Sunday Sermon Notes: February 3, 2019

My dear children, I write this to you so that you will not sin. But if anybody does sin, we have an advocate with the Father—Jesus Christ, the Righteous One. He is the atoning sacrifice for our sins, and not only for ours but also for the sins of the whole world.

1 John 2:1-2

Here at the beginning of the second chapter, John restates what came at the end of chapter one about the forgiveness of sins, although here, he adds a different vantage point.  Rather than simply saying that if we acknowledge our sins God is faithful to forgive them, thus putting forgiveness in a covenant context, (faithful being a covenant term) now John reminds us of how this is accomplished. It is because of our “advocate” Jesus Christ.

He has also spoken as the Elder, starting out with the words “my dear children.”  John is the last of the Apostles of Christ remaining alive in the body, and his writings in this vein are filled with truth, grace and love for his “children.”  His desire is that we shouldn’t sin, thus he compares and contrasts light and darkness that we might clearly understand the difference as we journey through this life.  Knowing that we will all stumble, he gives us the reassurance that all will be right, thanks to the sacrifice of Jesus Christ… and this is always a comfort to me, I don’t know about you, for I am prone to stumbling.

I also would mention that at the end of verse two, John tells us that Jesus has paved the way for our sins to be forgiven, just as He has for the sins of the entire world.  Sometimes, I think that many of us might have the feeling that Jesus has enabled us to have been forgiven, and then we look at the world, and the forgiveness of the world.  We share this with others that they too can be forgiven, and then we stumble ourselves again and forget that our new sin is forgiven also, just like our previous sins.  In fact, I have watched many faithful followers struggle with this concept, and if this is ever our plight, take heart with John’s words here in verse 2.

We know that we have come to know him if we keep his commands. Whoever says, “I know him,” but does not do what he commands is a liar, and the truth is not in that person. But if anyone obeys his word, love for God is truly made complete in them. This is how we know we are in him: Whoever claims to live in him must live as Jesus did.

1 John 2:3-6

I read with interest, and sometimes sadness, when people write that we need not ever do anything as Christians, because there are no conditions in the New Covenant.  They seem to suggest that since grace is free, we need accept it, and then we’re set for life, so to speak, with no obligation to ever do anything or behave in any particular way.  Most of the time, I conclude that they are probably just wording things a little bit wrong, and don’t really mean to go quite that far, but sometimes, I think they entirely misunderstand the Christian walk.  John makes it quite clear in these verses that we are to obey the commands that Jesus gave us.  In fact, Jesus commanded that we should teach others to obey Him also. (Matt. 28:18-20)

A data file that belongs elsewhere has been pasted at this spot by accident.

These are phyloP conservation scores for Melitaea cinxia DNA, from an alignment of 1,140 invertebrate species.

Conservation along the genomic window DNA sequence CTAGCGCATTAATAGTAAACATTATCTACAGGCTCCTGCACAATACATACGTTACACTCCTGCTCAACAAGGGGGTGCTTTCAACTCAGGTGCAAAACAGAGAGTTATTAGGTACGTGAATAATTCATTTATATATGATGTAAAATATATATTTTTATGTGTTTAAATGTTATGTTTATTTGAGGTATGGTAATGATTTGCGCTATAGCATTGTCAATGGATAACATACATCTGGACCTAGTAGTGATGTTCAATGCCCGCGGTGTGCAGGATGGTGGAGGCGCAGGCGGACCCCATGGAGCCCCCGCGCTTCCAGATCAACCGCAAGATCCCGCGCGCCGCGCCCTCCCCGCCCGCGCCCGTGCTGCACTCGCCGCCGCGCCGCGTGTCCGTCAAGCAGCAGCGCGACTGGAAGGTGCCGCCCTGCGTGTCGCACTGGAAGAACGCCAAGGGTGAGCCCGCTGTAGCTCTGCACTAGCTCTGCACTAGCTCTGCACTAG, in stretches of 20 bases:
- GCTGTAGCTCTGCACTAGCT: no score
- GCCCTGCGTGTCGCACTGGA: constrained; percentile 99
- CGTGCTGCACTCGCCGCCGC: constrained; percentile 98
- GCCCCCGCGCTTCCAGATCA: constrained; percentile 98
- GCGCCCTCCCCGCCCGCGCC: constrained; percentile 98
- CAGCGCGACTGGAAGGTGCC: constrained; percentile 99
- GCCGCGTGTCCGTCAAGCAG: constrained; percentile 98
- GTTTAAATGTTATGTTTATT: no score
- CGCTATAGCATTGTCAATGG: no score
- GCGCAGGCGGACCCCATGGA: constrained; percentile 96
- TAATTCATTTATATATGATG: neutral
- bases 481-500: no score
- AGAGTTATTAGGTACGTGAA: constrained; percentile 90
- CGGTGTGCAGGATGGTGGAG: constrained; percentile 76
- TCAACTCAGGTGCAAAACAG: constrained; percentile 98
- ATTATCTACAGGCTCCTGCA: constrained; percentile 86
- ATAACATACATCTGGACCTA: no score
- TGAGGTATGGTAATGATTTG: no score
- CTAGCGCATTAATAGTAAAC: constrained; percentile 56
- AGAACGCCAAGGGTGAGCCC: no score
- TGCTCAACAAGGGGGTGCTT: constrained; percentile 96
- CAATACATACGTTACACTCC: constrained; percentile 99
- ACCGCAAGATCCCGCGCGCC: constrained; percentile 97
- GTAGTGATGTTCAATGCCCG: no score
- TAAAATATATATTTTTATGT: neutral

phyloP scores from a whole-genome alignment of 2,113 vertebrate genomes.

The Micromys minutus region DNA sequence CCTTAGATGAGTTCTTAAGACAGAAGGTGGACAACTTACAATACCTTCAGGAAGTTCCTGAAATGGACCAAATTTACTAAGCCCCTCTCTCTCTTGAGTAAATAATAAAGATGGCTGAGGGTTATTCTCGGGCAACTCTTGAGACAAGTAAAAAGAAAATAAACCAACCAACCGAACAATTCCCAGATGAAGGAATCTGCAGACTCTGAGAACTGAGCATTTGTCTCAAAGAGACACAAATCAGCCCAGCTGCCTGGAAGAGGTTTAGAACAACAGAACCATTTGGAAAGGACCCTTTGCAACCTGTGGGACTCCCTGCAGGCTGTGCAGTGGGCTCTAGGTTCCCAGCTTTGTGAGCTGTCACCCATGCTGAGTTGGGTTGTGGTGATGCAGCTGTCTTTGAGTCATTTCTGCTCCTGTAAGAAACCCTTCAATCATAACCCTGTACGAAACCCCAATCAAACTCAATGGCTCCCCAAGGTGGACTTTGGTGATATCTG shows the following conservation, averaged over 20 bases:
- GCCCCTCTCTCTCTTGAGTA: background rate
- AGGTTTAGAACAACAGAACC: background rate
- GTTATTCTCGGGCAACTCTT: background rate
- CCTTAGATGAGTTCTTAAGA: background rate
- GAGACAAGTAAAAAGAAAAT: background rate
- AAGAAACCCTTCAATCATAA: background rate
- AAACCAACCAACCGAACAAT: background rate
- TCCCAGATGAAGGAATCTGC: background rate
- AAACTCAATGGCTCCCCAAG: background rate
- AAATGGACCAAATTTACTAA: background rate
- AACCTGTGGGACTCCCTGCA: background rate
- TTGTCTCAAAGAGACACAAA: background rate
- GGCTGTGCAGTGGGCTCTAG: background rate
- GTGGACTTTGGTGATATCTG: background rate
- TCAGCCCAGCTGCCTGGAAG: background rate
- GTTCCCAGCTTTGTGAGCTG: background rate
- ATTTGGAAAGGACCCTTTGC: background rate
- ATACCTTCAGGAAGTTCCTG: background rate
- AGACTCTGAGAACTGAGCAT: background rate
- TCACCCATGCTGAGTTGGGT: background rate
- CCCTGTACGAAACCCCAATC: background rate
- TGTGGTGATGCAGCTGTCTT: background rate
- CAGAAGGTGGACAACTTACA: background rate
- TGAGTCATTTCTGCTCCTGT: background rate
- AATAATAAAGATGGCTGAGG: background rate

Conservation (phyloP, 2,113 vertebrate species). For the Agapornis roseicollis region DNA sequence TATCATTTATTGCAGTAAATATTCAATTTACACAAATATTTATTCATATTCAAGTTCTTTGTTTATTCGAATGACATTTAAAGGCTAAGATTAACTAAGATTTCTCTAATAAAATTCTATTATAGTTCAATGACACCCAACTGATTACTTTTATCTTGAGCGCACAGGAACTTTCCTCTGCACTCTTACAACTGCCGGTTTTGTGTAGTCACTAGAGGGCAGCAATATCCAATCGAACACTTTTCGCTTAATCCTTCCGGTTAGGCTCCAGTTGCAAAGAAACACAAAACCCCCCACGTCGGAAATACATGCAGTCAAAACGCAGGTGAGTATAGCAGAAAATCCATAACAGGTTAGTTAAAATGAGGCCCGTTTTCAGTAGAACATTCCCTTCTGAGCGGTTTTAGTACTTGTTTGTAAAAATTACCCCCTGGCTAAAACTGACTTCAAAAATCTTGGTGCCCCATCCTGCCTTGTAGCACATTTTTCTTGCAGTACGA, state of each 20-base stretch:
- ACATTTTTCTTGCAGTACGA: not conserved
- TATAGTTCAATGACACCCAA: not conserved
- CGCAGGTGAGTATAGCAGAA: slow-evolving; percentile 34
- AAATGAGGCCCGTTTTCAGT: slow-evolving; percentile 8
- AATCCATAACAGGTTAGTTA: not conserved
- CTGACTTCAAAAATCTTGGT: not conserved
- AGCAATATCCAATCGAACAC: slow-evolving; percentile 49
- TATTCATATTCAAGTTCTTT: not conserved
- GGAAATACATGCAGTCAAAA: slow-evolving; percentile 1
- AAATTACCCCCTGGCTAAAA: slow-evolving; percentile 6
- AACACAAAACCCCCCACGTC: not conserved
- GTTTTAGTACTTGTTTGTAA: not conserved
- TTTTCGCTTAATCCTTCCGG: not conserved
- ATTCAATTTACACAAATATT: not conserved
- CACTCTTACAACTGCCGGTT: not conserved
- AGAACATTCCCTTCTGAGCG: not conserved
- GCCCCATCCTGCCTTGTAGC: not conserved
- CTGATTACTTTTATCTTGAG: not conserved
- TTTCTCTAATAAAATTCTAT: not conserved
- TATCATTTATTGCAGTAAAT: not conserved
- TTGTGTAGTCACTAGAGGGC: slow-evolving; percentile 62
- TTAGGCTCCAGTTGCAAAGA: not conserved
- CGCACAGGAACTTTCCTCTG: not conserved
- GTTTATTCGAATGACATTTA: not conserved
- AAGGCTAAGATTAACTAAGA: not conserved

The overriding standard in this obedience is to live our lives as Jesus lived.  How is that? Love your neighbor; serve others by putting their interests ahead of our own.  Spread the Good News to the lost.  Love God, and place His priorities above our own, and to love our brother.  John seems to me to be pretty clear, that we must live as Jesus did, and if we are not willing to do so, we may have a serious problem.

As John continues, he will elaborate on this theme further, and we’ll see where he takes it when we get together next time…

About Don Merritt

A long time teacher and writer, Don hopes to share his varied life's experiences in a different way with a Christian perspective.
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1 Response to Sunday Sermon Notes: February 3, 2019

  1. Kevin Riddle says:

    I, too, am prone to stumbling and find myself asking for forgiveness on a regular basis. I also have heard the viewpoint that all we need to do is trust in Christ and nothing more. I think it is a misunderstanding of what grace is and how good works play into the whole thing. Obedience and good works are the natural (or supernatural) result of saving faith in our lives and should be at work in all who are truly saved. As John says, those who are in Him must walk as Jesus did. Be blessed, brother!

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